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LOS ANGELES (TheStreet) -- It took Time Warner (TWX) HBO's Internet stand-alone service HBO Now for Lacy Beam and her husband to finally cut the cord. Now the 26-year-old administrative assistant from Texas says she has chopped her monthly pay-TV bill by two-thirds and won't look back.

"Once HBO Now came out, we decided to break up with DirecTV (DTV) ," said Beam, who also subscribes to Netflix (NFLX) and Hulu Plus, a joint venture of Comcast (CMCSA) , 21st Century Fox (FOXA) and Walt Disney (DIS) .

Beam and other young cord cutters -- those who don't have pay-TV service -- represent promise for networks such as HBO. But those networks must also be careful to assuage the cable and satellite-TV providers that furnish the bulk of their revenue and worry that online services will cannibalize pay-TV subscribers.

"If you're Time Warner, you have to be flexible on this," Andy Hargreaves, an analyst at Pacific Crest Securities said.

At a Time Warner investor conference in October, HBO CEO Richard Plepler repeatedly rejected the notion that an HBO stand-alone service will cannibalize pay-TV operators by convincing subscribers to replace their pay-TV contracts with a collection of online offerings. Plepler insisted that HBO Now is focused on going after the millions of U.S. homes that have an Internet connection but don't subscribe to pay-TV. 

But satellite-TV provider Dish Network (DISH) made clear it's worried that Time Warner's plans for its stand-alone HBO service would pick off subscribers like Beam and was a factor in holding up a deal on what Dish pays Time Warner for its channels, The Wall Street Journal reported. Time Warner compromised with the satellite provider, allowing Dish to offer HBO on its own online service, Sling TV, and earning the "incentive to sell HBO more actively," according to the newspaper.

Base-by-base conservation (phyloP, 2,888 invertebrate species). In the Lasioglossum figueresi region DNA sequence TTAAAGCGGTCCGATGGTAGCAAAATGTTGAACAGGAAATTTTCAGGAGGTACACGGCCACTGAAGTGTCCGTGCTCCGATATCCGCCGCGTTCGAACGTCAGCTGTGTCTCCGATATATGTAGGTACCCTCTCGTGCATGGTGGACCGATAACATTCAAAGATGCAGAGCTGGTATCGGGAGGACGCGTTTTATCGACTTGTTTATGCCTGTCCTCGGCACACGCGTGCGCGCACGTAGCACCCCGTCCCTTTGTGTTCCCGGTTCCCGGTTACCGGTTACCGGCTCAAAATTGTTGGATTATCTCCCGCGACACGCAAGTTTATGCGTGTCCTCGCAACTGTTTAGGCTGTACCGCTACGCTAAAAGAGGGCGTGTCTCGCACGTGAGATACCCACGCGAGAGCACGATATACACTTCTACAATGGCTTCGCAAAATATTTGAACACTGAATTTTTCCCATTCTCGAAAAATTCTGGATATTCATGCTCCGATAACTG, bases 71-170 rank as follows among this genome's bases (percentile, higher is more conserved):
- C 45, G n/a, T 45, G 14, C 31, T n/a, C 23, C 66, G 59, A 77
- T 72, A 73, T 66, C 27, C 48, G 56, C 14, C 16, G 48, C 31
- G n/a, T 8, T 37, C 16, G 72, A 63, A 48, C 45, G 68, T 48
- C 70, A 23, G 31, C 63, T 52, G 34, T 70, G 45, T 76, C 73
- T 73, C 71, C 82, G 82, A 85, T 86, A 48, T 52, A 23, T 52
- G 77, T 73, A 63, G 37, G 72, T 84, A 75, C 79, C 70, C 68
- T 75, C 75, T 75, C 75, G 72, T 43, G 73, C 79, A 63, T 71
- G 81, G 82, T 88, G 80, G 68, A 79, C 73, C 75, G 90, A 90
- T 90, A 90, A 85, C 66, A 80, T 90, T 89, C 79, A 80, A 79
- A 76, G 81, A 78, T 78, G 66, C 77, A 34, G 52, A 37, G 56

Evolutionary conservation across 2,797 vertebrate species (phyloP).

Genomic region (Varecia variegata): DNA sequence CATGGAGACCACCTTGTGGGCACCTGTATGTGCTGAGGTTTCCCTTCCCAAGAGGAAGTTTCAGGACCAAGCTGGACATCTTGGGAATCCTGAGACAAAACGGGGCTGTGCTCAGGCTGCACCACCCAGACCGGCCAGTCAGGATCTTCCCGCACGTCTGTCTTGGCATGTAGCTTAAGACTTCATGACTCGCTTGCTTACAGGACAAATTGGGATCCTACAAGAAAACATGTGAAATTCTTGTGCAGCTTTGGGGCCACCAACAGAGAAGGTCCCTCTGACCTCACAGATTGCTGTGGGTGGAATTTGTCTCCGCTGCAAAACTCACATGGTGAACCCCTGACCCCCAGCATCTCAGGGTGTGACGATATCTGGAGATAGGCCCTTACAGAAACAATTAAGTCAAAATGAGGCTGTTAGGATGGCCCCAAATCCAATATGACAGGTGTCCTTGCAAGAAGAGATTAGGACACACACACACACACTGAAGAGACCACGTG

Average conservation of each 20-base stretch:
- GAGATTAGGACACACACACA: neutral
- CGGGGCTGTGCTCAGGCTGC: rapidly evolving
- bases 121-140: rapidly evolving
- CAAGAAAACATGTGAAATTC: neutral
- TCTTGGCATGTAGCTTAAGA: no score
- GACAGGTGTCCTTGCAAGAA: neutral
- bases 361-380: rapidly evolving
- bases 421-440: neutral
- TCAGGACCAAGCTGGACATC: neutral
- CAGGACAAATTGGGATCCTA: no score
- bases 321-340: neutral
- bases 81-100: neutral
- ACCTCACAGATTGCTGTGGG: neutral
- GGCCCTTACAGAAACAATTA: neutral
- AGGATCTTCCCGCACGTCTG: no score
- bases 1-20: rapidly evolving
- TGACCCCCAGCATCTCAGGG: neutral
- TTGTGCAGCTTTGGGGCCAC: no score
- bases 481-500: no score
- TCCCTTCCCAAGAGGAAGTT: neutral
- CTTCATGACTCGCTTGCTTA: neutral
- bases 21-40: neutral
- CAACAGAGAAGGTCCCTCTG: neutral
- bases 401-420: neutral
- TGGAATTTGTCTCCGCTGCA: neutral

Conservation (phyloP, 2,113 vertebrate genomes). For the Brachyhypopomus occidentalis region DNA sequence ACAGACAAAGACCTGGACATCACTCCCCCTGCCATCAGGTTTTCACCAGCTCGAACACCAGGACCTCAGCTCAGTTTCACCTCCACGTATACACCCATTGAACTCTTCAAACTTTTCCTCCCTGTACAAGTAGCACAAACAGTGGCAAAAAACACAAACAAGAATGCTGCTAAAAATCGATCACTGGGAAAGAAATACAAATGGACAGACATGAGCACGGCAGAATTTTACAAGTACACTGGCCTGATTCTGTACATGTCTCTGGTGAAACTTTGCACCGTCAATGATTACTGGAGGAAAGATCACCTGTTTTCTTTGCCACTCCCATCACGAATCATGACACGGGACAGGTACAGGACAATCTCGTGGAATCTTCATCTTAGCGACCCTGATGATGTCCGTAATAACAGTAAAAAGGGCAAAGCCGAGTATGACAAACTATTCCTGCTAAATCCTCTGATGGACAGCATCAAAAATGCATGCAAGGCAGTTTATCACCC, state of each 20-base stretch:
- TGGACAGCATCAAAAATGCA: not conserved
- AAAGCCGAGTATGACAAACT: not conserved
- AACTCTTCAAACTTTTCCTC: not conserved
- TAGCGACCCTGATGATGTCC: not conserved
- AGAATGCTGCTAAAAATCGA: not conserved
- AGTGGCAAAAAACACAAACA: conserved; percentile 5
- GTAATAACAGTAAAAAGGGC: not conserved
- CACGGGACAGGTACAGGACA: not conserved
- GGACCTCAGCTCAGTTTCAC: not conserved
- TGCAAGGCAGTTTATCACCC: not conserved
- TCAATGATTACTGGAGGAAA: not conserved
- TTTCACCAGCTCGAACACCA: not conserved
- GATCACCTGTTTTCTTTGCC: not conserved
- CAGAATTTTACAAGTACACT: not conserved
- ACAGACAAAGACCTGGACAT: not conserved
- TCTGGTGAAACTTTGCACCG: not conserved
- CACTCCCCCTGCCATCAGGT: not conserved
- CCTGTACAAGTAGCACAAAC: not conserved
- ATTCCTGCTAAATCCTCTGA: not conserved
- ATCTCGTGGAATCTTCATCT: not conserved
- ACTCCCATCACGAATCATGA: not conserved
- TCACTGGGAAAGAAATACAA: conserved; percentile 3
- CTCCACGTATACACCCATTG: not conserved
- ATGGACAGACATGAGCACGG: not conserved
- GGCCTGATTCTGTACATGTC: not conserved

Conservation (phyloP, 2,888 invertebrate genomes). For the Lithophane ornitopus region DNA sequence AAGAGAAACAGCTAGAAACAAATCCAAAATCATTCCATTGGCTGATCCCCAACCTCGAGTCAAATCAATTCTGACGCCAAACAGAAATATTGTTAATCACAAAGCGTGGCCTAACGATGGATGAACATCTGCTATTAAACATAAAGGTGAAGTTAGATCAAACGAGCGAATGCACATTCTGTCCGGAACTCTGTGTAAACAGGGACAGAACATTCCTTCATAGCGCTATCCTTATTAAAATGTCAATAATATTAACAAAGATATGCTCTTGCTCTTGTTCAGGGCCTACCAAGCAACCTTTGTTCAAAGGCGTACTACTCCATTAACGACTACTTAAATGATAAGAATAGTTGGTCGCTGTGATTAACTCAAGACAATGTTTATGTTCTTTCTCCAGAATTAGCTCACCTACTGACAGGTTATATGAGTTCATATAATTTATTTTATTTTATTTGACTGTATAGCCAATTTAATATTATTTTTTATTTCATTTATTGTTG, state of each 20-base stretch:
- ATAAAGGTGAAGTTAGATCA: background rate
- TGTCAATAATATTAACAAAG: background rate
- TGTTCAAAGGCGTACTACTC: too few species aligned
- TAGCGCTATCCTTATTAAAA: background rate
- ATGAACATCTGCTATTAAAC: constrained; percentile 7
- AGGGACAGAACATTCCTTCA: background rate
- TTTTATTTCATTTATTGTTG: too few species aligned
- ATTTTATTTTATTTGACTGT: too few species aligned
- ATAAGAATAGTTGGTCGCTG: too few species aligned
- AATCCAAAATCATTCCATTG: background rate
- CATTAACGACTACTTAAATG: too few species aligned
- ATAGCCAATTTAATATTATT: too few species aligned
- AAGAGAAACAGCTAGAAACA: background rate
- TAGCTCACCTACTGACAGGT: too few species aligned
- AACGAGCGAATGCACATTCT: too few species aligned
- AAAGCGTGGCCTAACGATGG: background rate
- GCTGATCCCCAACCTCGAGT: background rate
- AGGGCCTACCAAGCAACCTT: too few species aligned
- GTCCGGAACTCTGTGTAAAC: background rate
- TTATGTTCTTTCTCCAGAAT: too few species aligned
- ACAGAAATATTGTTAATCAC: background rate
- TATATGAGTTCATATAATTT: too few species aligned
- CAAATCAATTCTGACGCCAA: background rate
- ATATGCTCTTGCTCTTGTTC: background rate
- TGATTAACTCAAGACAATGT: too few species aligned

HBO Now launched on April 7 on Apple (AAPL) TV, which will have an exclusive three-month window on the service. Cable operator Cablevision Systems (CVC) also plans to offer HBO on its own over-the-top service.

Whether HBO Now -- which competes for online viewers with Netflix and later this year will compete with traditional rival CBS's (CBS) Showtime -- will make money or cut into its own traditional pay-TV subscriber base isn't clear, said Steve Ridge, president of the media strategy group at consultant Frank N. Magid Associates.

"There's going to be higher consumer demand as awareness and success continues to build on itself," Ridge added. "People feel like they have the independence to secure content without cable, and psychologically it's very fulfilling."

Networks with over-the-top aspirations are looking at the more than 10 million households in the U.S. who have broadband Internet but not pay TV, as well as the growing number of households who are either ditching pay TV or not signing up at all.

Last year, some 1.4 million U.S. households either cut the cord or never signed up for pay TV, according to analyst Craig Moffett of MoffettNathanson.

"I don't know if anyone knows exactly what's going to happen," Hargreaves said about networks' efforts to court millennial cord cutters like Beam. "But we do know that having a better relationship with your customers is probably a good thing." 

CBS unveiled its CBS streaming package to consumers last year, and Viacom (VIA) launched children's online network Noggin last month. Other networks are expected to join the over-the-top game before the year is up.

Like rival Netflix's political thriller House of Cards, HBO has momentum from a hit show on its side. The fifth season of fantasy epic Game of Thrones premiered Sunday with a series high of about 8 million viewers, Nielsen said. It drew an estimated 5.3 million viewers in the 18-49 demographic that over-the-top services aim to bring into the fold.

Beam, who said she and her husband weren't using half the channels they got from DirecTV, was one of those watching.

This article is commentary by an independent contributor. At the time of publication, the author held no positions in the stocks mentioned.